Connecticut lawmakers are considering a package that includes background checks for all private and commercial gun sales. It would also ban the kinds of high-capacity ammunition clips used in the Sandy Hook shootings.

Lanae Erickson Hatalsky of the Third Way, which supports Obama on gun control, said the odds are against any kind of federal assault weapons ban or restrictions on ammunition clips, especially with Republicans in control of the U.S. House.

She is more hopeful about congressional legislation improving the background check system and cracking down on gun trafficking between states. Erickson Hatalsky, director of social policy and politics for Third Way, said Colorado can serve as an example for lawmakers in Washington because it is a state where gun ownership rights are highly regarded.

"No gun vote is an easy vote," she said.

Monday, March 18, 2013

Preity Zinta doles out health tips to fans

 Sleep well, early breakfast, exercise and much more came from actress Preity Zinta, who decided to utilise her Sunday by sharing some fitness tips with Twitteratis who are following her.

The 38-year-old discussed various health issues and also gave away tips on eating habits and working out.

"It's Sunday and of course, a fun day, so it's time for Sunday chat. Are you guys all ready? Should I suggest a topic today. Sometimes we have serious, hectic chats and sometimes it's all fun and frolic! Today, I think, we'll chat about health, beauty and fitness," Preity posted on twitter.

"Do you know that eating within 10 mins after waking up is guaranteed to make you lose weight? If you skip breakfast, then god help you, so don't do it... If you don't sleep well, you tend to overeat the next day and in turn increase your chances of putting on weight," Preity posted.

"Having lots of water first thing in the morning can cure up to 23 diseases in your body, especially if it's kept overnight in a copper vessel. If you drink water with ice in it while training, it gives more energy. Also, it burns more calories," she added.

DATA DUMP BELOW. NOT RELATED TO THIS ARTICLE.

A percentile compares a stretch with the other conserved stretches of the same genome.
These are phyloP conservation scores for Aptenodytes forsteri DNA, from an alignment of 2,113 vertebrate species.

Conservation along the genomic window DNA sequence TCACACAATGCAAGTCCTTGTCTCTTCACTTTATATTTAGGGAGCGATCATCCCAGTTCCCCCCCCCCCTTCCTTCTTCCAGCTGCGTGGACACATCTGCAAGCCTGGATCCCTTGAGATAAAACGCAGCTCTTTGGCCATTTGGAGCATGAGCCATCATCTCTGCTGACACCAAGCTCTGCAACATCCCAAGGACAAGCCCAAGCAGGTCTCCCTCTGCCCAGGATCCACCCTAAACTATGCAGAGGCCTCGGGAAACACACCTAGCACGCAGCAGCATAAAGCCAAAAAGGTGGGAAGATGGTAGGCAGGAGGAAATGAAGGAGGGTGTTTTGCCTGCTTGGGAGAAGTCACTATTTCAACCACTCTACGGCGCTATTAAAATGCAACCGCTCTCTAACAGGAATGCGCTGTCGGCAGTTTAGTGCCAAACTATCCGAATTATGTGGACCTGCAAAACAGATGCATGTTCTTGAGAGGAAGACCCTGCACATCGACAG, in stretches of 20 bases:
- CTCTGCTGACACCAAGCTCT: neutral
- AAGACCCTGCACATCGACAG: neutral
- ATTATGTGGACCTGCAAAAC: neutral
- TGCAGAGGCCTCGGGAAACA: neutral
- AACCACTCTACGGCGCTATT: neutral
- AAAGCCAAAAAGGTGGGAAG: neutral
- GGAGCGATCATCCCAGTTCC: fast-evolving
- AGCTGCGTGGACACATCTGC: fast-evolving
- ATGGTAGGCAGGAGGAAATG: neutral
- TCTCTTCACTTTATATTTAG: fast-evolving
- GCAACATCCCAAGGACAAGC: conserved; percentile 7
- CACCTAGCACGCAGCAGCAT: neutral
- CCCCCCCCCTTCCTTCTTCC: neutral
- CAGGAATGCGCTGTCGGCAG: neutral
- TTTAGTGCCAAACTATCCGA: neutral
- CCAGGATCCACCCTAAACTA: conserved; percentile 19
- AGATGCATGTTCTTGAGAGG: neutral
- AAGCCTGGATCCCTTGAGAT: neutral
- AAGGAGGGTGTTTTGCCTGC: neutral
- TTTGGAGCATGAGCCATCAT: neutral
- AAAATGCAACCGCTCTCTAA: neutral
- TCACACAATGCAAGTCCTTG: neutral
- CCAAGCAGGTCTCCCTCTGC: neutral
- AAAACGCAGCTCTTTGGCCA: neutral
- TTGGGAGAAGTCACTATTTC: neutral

The actress, who has worked in movies like "Dil Se", "Kya Kehna", "Mission Kashmir" and "Dil Chahta Hai", emphasised on working out regularly.

"If you are exercising, it's very important to take steam and massages. Massages help in breaking down lactic acid in the body, which helps with stiffness. It's a misconception that workout drains your energy. On the contrary, it rejuvenates. I feel more energetic afterwards," she wrote.

Preity also feels weight training helps in toning and and is a very important part of fitness.

"3 times cardio and 3 times weight training is almost perfect. Best way to run is at intervals with brisk walking and never on an incline. Weights should be done with 30 second intervals. You get better results," she added.

The actress, last seen in a full-fledged role in 2008 movie "Heroes", will soon be seen in her production venture " Ishkq In Paris". 

Tuesday, February 12, 2013

Gun Control Will Crowd Out Other Obama Policy Points

“To be very blunt with you, we’re counting on all of you, the legitimate news media to cover these discussions, because the truth is that times have changed.”

-- Vice President Joe Biden talking to reporters at a Philadelphia press confrence on the administration’s push for a gun ban.

How much political capital is President Obama willing to spend to achieve gun control?

The choice may not be entirely up to him.

Obama tonight will talk about many things in his fourth State of the Union address in an effort to goad his adversaries into action or increase the political penalties for their resistance.

He will batter Republicans on their refusal to accept his plan to replace part of automatic cuts to federal spending that begin at the end of the month with a tax hike on top earners. Expect to hear of dire consequences that will befall the nation if spending drops by $120 billion this year: unsafe medicines, hungry children, unsecured nukes, etc.

Obama will denounce foes of a rapid amnesty for illegal immigrants and call for additional stimulus spending to “invest” in middle-income jobs. That jobs plea will, as it has invariably become for Obama, be tied to global warming. Obama Democrats see the fight against changes in the earth’s climate as a twofer: it’s environmentalism and a jobs subsidy program.

There will be all of those things and more in what promises to be a flurry of policy provisions befitting a re-elected president determined to have a transformative second term. He may not match Bill Clinton’s record for longest-ever (1 hour, 28 minutes and 49 seconds in 2000), but Obama will certainly not be wrapping up quickly.

But whatever Obama talks about, it is likely to be overshadowed by his call for a gun ban in response to mass shootings and a steady tide of urban shootings, particularly in his hometown of Chicago.

The Constitution instructs the president “from time to time” to update Congress on the state of the union and “recommend to their consideration such measures as he shall judge necessary and expedient.

The tradition since 1790 has been for presidents to do this once a year, but the Framers included the line in order to make sure that there was at least some communication between the legislative and executive branches.

Presidents since Woodrow Wilson have needed little encouragement to tell Congress what’s on their minds, especially the current chief executive. Obama talks to, about and around Congress constantly.